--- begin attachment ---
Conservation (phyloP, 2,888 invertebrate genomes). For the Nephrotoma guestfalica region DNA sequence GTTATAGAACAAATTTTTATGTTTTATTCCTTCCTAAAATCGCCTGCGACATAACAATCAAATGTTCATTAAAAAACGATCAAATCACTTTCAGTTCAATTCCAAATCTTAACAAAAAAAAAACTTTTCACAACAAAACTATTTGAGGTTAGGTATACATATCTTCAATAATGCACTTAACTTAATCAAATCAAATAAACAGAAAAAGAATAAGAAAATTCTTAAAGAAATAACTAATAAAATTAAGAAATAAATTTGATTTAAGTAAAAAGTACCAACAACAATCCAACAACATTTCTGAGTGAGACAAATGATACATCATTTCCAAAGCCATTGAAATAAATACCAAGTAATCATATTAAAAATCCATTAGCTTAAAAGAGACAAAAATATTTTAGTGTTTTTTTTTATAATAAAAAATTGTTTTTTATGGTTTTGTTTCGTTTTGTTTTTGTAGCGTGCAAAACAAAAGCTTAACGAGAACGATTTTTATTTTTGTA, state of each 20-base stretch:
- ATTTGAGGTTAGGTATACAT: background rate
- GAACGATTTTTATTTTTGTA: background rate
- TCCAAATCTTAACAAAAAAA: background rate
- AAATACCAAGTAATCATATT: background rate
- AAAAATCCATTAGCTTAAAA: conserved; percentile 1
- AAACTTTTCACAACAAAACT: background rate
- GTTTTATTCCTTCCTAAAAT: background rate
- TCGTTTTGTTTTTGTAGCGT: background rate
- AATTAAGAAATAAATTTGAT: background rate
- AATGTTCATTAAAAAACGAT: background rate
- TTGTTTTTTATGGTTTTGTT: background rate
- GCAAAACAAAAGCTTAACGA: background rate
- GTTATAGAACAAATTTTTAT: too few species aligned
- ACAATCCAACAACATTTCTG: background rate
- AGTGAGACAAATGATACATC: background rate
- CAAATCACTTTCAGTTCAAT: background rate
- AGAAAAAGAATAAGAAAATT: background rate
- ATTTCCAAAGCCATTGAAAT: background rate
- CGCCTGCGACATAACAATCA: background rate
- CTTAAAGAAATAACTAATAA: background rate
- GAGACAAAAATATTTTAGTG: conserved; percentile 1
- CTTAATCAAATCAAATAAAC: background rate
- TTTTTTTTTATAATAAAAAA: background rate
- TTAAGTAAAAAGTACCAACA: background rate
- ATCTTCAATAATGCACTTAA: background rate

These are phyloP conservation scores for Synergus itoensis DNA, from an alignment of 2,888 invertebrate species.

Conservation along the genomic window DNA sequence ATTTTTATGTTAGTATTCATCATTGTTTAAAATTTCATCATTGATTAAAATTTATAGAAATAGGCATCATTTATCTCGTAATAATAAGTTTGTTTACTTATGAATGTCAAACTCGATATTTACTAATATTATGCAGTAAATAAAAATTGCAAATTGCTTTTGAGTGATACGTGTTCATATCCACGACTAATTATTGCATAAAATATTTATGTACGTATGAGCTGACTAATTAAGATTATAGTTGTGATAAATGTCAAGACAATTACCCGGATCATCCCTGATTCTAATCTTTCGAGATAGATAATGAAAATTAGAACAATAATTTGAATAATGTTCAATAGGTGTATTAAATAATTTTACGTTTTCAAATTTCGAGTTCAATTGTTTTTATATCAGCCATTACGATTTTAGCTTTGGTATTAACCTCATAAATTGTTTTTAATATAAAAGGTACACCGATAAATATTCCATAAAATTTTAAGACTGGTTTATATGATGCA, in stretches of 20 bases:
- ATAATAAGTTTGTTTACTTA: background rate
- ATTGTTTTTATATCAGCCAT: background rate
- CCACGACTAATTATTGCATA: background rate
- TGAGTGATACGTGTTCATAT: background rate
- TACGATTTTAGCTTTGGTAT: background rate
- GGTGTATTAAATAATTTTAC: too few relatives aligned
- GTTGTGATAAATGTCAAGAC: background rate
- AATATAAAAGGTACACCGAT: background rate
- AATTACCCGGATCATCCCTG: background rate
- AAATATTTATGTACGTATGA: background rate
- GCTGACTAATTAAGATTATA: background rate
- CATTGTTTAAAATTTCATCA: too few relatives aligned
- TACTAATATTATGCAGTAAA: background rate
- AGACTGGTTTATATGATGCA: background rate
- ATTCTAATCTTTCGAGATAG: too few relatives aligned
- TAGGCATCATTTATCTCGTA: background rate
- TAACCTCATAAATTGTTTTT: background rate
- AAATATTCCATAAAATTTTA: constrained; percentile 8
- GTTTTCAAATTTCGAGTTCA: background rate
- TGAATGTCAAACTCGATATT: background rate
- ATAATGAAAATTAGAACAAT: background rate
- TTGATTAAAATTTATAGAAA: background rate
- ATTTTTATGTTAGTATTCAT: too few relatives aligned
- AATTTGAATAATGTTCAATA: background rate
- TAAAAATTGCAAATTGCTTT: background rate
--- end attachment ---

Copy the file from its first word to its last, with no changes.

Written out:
Conservation (phyloP, 2,888 invertebrate genomes). For the Nephrotoma guestfalica region DNA sequence GTTATAGAACAAATTTTTATGTTTTATTCCTTCCTAAAATCGCCTGCGACATAACAATCAAATGTTCATTAAAAAACGATCAAATCACTTTCAGTTCAATTCCAAATCTTAACAAAAAAAAAACTTTTCACAACAAAACTATTTGAGGTTAGGTATACATATCTTCAATAATGCACTTAACTTAATCAAATCAAATAAACAGAAAAAGAATAAGAAAATTCTTAAAGAAATAACTAATAAAATTAAGAAATAAATTTGATTTAAGTAAAAAGTACCAACAACAATCCAACAACATTTCTGAGTGAGACAAATGATACATCATTTCCAAAGCCATTGAAATAAATACCAAGTAATCATATTAAAAATCCATTAGCTTAAAAGAGACAAAAATATTTTAGTGTTTTTTTTTATAATAAAAAATTGTTTTTTATGGTTTTGTTTCGTTTTGTTTTTGTAGCGTGCAAAACAAAAGCTTAACGAGAACGATTTTTATTTTTGTA, state of each 20-base stretch:
- ATTTGAGGTTAGGTATACAT: background rate
- GAACGATTTTTATTTTTGTA: background rate
- TCCAAATCTTAACAAAAAAA: background rate
- AAATACCAAGTAATCATATT: background rate
- AAAAATCCATTAGCTTAAAA: conserved; percentile 1
- AAACTTTTCACAACAAAACT: background rate
- GTTTTATTCCTTCCTAAAAT: background rate
- TCGTTTTGTTTTTGTAGCGT: background rate
- AATTAAGAAATAAATTTGAT: background rate
- AATGTTCATTAAAAAACGAT: background rate
- TTGTTTTTTATGGTTTTGTT: background rate
- GCAAAACAAAAGCTTAACGA: background rate
- GTTATAGAACAAATTTTTAT: too few species aligned
- ACAATCCAACAACATTTCTG: background rate
- AGTGAGACAAATGATACATC: background rate
- CAAATCACTTTCAGTTCAAT: background rate
- AGAAAAAGAATAAGAAAATT: background rate
- ATTTCCAAAGCCATTGAAAT: background rate
- CGCCTGCGACATAACAATCA: background rate
- CTTAAAGAAATAACTAATAA: background rate
- GAGACAAAAATATTTTAGTG: conserved; percentile 1
- CTTAATCAAATCAAATAAAC: background rate
- TTTTTTTTTATAATAAAAAA: background rate
- TTAAGTAAAAAGTACCAACA: background rate
- ATCTTCAATAATGCACTTAA: background rate

These are phyloP conservation scores for Synergus itoensis DNA, from an alignment of 2,888 invertebrate species.

Conservation along the genomic window DNA sequence ATTTTTATGTTAGTATTCATCATTGTTTAAAATTTCATCATTGATTAAAATTTATAGAAATAGGCATCATTTATCTCGTAATAATAAGTTTGTTTACTTATGAATGTCAAACTCGATATTTACTAATATTATGCAGTAAATAAAAATTGCAAATTGCTTTTGAGTGATACGTGTTCATATCCACGACTAATTATTGCATAAAATATTTATGTACGTATGAGCTGACTAATTAAGATTATAGTTGTGATAAATGTCAAGACAATTACCCGGATCATCCCTGATTCTAATCTTTCGAGATAGATAATGAAAATTAGAACAATAATTTGAATAATGTTCAATAGGTGTATTAAATAATTTTACGTTTTCAAATTTCGAGTTCAATTGTTTTTATATCAGCCATTACGATTTTAGCTTTGGTATTAACCTCATAAATTGTTTTTAATATAAAAGGTACACCGATAAATATTCCATAAAATTTTAAGACTGGTTTATATGATGCA, in stretches of 20 bases:
- ATAATAAGTTTGTTTACTTA: background rate
- ATTGTTTTTATATCAGCCAT: background rate
- CCACGACTAATTATTGCATA: background rate
- TGAGTGATACGTGTTCATAT: background rate
- TACGATTTTAGCTTTGGTAT: background rate
- GGTGTATTAAATAATTTTAC: too few relatives aligned
- GTTGTGATAAATGTCAAGAC: background rate
- AATATAAAAGGTACACCGAT: background rate
- AATTACCCGGATCATCCCTG: background rate
- AAATATTTATGTACGTATGA: background rate
- GCTGACTAATTAAGATTATA: background rate
- CATTGTTTAAAATTTCATCA: too few relatives aligned
- TACTAATATTATGCAGTAAA: background rate
- AGACTGGTTTATATGATGCA: background rate
- ATTCTAATCTTTCGAGATAG: too few relatives aligned
- TAGGCATCATTTATCTCGTA: background rate
- TAACCTCATAAATTGTTTTT: background rate
- AAATATTCCATAAAATTTTA: constrained; percentile 8
- GTTTTCAAATTTCGAGTTCA: background rate
- TGAATGTCAAACTCGATATT: background rate
- ATAATGAAAATTAGAACAAT: background rate
- TTGATTAAAATTTATAGAAA: background rate
- ATTTTTATGTTAGTATTCAT: too few relatives aligned
- AATTTGAATAATGTTCAATA: background rate
- TAAAAATTGCAAATTGCTTT: background rate